Malcolm Kelly Struggles at Oklahoma Pro Day

Malcolm Kelly has been pinpointed by many to be drafted by the Bills at No. 11 overall. But after Oklahoma's Pro Day Wednesday, Buffalo's plans may have changed drastically.

In 16 days, the Buffalo Bills will have no more time to contemplate. The wide receiver-cornerback debate will officially reach a conclusion.

Right now, they're poking, prodding and analyzing every possible prospect for the No. 11 overall pick – looking for any reason to not draft someone.

Hence, it's not exactly the best time for one mock-draft darling to run a dud of 40-yard dash and then blame others for it. But that's what wide receiver Malcolm Kelly did Wednesday at Oklahoma's Pro Day. And he may have taken himself off of the Bills' hit list.

Kelly ran a 4.75 and a 4.68 in the 40-yard dash (his chief competition, Devin Thomas, clocked a 4.4 at the NFL Combine). Afterward, Kelly blamed the Sooners' strength staff, saying they didn't inform him in advance that the testing would be conducted on the Everest Indoor Training Center's FieldTurf. For the past month, Kelly had been practicing on the Mosier Center's AstroTurf.

According to The Oklahoman, scouts decided on Wednesday morning to conduct the pro day on FieldTurf, because it was more similar to a run at the NFL Scouting Combine.

Regardless, Kelly's performance in the pro day was a huge blow to his draft stock. With Bills offensive coordinator Turk Schonert and vice president of college scouting Tom Modrak in attendance (along with Cincinnati Bengals' personnel), the wide receiver only hurt his chances of being taken with the eleventh pick, even though the Bills were reportedly the first of many teams to set up a private meeting with Kelly in mid-March.

At the Combine he said as best attribute is "probably just being a deep threat, a down-the-field threat." That wasn't the case Wednesday.

"I had everything set up for where I wanted to (run) at," Kelly said. "I get up here this morning and it's a whole different deal. I was slipping all over the place during my drill work. I can't say I'm pleased with anything today."

The receiver had a late start compared to Thomas and company. A thigh injury forced him to start his pre-draft workouts just one month ago.

But even this has a dose of controversy. How Kelly addressed his thigh injury may have turned off potential buyers.

Kelly accused OU of "misdiagnosing" a thigh injury that kept him out of the Fiesta Bowl and most of his pre-draft training. He also said the coaching staff forced him to play through the injury earlier, per The Oklahoman article.

"They told me it was a thigh bruise and to try and play through it," Kelly said. "A deep thigh bruise hurts, you're in lot of pain, but it doesn't feel like someone is pulling at it or stabbing you in the leg. I tried to tell everybody it was worse than a thigh bruise. They told me it wasn't that bad, to go out there and run, that it was all in my mind. If I had gone out there in the bowl game and run full speed, where would I be? Nowhere. I'd be sitting at home right now rehabbing. Then people say, trust in what they say, they're not going to steer you wrong.

"If I had sat out from the time I messed it up, I would've been ready a week before the bowl game and could've played. It frustrates me a whole lot, the fact that I could've played and the fact that I knew it was something else and I was being told differently. I sat out the game. People were mad. But I wasn't going to injure myself or go out there and run half-speed and mess up the team."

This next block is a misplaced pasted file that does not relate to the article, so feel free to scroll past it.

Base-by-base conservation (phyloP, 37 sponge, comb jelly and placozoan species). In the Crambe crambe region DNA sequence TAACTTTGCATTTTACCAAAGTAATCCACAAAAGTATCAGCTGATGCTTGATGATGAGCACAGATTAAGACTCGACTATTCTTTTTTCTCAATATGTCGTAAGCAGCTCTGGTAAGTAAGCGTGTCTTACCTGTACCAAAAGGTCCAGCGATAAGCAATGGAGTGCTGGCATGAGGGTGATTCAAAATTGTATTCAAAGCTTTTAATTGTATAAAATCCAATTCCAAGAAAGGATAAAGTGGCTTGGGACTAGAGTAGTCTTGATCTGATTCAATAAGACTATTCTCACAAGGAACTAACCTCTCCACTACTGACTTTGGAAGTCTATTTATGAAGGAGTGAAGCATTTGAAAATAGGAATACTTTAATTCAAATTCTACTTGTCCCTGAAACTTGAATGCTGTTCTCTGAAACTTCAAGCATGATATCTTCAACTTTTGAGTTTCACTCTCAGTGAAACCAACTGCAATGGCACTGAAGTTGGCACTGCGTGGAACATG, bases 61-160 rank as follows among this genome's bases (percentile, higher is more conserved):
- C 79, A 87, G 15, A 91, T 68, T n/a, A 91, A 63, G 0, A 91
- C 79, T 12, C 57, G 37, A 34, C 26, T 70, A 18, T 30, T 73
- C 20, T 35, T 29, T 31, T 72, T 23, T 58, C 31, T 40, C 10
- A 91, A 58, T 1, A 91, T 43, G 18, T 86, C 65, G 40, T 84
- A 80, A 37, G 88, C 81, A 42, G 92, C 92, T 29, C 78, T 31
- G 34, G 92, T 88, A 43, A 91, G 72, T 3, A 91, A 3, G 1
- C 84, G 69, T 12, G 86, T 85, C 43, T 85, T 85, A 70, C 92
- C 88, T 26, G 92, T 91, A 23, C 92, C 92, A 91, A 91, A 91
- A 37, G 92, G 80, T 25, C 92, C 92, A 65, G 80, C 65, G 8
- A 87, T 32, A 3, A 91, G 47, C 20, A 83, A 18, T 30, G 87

Sooners' coach Bob Stoops was taken aback by Kelly's comments.

"I don't think that is fair," Stoops said. "A lot of deep tissue injuries take a while to figure out. Our doctors do as good a job as anybody in the country. Regardless of what his injury was, misdiagnosed or not, it was a deep tissue injury. He never played. It isn't like he played a game and re-hurt it. He would not have done anything different than he's done, which is rest it for a long period of time, which he did, and rehab it."

Stoops also doesn't know why Kelly feels he could've played in the Fiesta Bowl.

"He didn't do anything the whole time before we went to the Fiesta Bowl. He didn't practice once," Stoops said. "He didn't practice at the Fiesta Bowl, even though we tried to warm him up. It's not realistic for that injury to heal that fast."

Kelly somewhat salvaged his pro day in the vertical jump (32 inches), broad jump (9'9"), short shuttle (4.24) and three-cone drill (7.0) – all above-average numbers.

But after witnessing this bizarre twist of events/emotions firsthand, the Bills may have substantially dropped Kelly on their big board.

Kelly's production at Oklahoma (49 receptions, 821 yards and nine touchdowns last fall) matched with a NFL-ready frame (6-foot-4, 220 lb.) made him a natural at No. 11 for Buffalo, which desperately needs a big bodied receiver opposite of deep threat, Lee Evans. But if Kelly is so quick to point to finger after a poor 40-time, how will he react in the pros? The position of wide receiver naturally cultivates a Blame Game state of mind.

Ask Donovan McNabb.

Teams are no doubt looking for questionable attitudes – a radar particularly monitored at wide receiver. It may be the biggest nest of bad eggs in all of sports…the one position completely reliant on someone else – the quarterback – getting you the ball.

Scouts threw a knuckleball at Kelly he wasn't expecting. And he snapped. That may have been just as worse as running the same time, seven defensive linemen surpassed at the NFL Combine.

Tyler Dunne is the Publisher of the Buffalo Football Report. Contact him at

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